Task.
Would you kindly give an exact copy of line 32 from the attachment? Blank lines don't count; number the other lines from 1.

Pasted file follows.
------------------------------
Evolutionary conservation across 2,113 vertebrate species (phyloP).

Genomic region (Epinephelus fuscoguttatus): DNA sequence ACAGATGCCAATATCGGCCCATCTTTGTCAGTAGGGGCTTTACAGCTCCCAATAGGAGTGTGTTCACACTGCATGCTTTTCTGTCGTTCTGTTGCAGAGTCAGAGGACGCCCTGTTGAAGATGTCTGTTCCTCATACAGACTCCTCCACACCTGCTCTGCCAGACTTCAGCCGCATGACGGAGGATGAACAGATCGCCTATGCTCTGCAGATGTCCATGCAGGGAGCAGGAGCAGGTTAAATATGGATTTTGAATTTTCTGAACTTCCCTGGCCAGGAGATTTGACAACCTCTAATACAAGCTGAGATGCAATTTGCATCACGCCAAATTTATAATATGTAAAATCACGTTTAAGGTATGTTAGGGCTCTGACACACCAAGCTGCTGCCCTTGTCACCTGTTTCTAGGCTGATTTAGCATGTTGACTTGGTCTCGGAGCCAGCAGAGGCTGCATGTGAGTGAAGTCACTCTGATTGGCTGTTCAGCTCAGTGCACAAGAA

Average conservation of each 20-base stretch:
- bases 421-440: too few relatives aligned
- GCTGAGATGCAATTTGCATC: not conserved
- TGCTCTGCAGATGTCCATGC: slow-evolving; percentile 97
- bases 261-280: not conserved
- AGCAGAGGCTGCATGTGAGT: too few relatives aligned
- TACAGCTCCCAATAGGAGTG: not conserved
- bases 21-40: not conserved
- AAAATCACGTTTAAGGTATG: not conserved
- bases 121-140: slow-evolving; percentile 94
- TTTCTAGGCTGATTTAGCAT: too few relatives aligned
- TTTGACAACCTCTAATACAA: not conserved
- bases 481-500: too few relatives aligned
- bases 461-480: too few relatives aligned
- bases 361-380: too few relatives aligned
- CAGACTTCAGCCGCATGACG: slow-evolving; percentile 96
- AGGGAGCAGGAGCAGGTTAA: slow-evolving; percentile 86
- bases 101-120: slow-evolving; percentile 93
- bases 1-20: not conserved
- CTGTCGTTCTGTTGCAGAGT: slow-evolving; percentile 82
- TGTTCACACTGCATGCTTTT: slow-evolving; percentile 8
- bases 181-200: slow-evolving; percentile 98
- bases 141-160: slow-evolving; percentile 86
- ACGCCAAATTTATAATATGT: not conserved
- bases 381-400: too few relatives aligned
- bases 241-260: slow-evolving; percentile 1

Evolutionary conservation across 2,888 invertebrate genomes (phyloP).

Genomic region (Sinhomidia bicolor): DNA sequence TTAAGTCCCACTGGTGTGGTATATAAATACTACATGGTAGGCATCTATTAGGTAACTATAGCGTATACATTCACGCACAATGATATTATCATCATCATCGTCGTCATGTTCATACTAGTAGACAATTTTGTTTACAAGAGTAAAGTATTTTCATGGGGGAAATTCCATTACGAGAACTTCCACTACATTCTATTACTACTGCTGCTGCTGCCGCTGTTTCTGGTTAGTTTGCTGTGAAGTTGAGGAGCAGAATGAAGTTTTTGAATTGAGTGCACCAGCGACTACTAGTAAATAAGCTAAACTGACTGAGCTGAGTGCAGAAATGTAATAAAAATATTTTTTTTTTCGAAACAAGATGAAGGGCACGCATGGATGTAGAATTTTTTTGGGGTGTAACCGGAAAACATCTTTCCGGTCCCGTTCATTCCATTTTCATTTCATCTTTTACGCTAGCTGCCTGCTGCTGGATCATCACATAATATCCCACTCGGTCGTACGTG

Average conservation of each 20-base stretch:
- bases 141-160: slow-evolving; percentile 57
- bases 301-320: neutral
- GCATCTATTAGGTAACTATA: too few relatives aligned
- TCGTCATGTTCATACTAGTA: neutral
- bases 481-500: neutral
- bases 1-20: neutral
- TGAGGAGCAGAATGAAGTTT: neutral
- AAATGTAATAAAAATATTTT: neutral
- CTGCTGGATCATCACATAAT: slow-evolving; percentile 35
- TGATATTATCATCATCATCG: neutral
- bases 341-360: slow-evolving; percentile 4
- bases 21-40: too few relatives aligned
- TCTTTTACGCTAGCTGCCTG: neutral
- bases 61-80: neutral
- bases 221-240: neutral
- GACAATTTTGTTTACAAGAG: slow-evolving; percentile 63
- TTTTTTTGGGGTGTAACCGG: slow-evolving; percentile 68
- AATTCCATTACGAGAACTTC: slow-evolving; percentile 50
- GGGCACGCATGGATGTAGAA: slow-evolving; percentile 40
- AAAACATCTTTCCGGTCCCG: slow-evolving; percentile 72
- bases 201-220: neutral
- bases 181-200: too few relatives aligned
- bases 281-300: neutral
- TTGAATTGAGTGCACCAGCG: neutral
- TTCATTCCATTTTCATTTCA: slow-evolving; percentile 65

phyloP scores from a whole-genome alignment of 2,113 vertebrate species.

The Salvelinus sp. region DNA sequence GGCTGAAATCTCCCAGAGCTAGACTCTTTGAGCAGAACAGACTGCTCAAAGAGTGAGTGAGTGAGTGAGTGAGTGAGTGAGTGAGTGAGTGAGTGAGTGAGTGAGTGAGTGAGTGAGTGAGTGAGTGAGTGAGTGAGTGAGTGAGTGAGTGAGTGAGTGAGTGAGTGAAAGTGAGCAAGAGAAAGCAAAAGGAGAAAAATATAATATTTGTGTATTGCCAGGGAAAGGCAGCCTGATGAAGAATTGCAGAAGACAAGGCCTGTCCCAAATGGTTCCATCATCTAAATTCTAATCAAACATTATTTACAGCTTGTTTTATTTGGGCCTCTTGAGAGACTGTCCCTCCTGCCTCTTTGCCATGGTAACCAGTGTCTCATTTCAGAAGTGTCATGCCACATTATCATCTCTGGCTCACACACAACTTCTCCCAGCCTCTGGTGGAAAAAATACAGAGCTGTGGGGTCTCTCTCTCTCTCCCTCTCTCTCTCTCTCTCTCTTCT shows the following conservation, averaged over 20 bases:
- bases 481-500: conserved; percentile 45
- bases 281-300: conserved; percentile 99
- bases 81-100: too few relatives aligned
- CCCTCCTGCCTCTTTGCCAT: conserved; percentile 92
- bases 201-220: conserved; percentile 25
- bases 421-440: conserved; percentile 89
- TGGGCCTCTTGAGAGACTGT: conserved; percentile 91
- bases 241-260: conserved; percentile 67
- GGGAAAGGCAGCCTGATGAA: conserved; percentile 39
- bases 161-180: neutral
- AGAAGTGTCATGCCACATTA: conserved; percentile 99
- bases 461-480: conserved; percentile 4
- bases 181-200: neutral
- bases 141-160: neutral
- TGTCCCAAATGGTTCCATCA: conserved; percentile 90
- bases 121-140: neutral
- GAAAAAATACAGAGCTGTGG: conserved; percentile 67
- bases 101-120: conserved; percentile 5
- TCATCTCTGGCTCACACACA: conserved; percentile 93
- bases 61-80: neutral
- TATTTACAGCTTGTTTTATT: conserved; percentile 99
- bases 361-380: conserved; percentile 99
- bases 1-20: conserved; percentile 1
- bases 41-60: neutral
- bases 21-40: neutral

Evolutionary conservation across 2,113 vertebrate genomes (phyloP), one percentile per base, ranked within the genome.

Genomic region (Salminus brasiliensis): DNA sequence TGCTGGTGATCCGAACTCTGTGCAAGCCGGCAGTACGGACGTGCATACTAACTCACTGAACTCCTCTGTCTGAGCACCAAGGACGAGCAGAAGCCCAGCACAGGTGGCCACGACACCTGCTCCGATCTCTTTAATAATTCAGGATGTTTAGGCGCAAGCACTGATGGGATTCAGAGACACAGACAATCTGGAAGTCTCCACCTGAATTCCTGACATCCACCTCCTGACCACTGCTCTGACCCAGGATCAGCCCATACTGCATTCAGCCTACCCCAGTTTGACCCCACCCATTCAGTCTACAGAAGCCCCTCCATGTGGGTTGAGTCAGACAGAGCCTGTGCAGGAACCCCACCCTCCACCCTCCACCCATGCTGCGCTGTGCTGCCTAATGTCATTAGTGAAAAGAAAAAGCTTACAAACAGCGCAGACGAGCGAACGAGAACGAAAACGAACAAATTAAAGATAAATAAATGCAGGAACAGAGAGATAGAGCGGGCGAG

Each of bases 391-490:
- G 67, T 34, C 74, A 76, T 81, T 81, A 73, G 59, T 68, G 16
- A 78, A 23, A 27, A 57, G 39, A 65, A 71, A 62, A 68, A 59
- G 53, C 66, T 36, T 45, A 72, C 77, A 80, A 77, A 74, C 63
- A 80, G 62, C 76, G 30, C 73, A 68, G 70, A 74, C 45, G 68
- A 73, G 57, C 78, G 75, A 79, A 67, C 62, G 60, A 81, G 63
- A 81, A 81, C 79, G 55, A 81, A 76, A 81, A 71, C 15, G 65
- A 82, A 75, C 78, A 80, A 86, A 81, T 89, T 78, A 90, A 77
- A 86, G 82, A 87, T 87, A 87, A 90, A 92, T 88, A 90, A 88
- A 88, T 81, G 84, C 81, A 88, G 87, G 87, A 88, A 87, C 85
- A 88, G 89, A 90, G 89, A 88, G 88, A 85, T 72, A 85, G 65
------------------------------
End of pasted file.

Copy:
- bases 141-160: slow-evolving; percentile 57